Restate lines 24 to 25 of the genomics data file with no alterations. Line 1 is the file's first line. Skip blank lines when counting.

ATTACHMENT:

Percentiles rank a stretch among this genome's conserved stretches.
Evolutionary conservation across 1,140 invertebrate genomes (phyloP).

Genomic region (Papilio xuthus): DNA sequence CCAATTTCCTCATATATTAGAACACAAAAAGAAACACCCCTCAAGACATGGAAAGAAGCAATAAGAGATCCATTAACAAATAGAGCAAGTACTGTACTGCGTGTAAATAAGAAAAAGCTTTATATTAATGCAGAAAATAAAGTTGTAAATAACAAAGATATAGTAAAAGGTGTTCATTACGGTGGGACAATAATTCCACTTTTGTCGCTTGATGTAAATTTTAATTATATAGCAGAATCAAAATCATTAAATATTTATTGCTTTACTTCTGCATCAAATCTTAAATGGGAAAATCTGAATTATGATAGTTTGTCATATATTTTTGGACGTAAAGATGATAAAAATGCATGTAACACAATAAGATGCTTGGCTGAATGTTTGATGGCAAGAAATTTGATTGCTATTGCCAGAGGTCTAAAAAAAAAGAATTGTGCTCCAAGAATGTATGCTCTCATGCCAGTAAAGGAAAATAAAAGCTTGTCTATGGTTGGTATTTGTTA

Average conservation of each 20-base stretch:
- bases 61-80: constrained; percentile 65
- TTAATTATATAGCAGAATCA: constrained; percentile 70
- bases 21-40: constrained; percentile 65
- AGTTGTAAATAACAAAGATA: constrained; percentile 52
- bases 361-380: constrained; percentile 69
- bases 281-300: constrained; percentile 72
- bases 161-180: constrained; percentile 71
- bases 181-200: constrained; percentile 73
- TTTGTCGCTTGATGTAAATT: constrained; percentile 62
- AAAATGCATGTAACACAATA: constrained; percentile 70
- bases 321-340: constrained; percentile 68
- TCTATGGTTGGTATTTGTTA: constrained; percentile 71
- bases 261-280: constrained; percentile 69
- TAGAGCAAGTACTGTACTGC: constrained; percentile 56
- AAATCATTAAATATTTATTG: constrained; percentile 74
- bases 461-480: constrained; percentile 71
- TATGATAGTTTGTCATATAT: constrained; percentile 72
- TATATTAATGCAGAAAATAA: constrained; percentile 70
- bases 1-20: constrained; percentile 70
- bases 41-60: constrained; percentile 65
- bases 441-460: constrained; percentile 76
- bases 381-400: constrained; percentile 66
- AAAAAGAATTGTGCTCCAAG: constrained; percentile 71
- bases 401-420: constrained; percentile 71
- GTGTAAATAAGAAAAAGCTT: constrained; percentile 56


- bases 41-60: constrained; percentile 65
- bases 441-460: constrained; percentile 76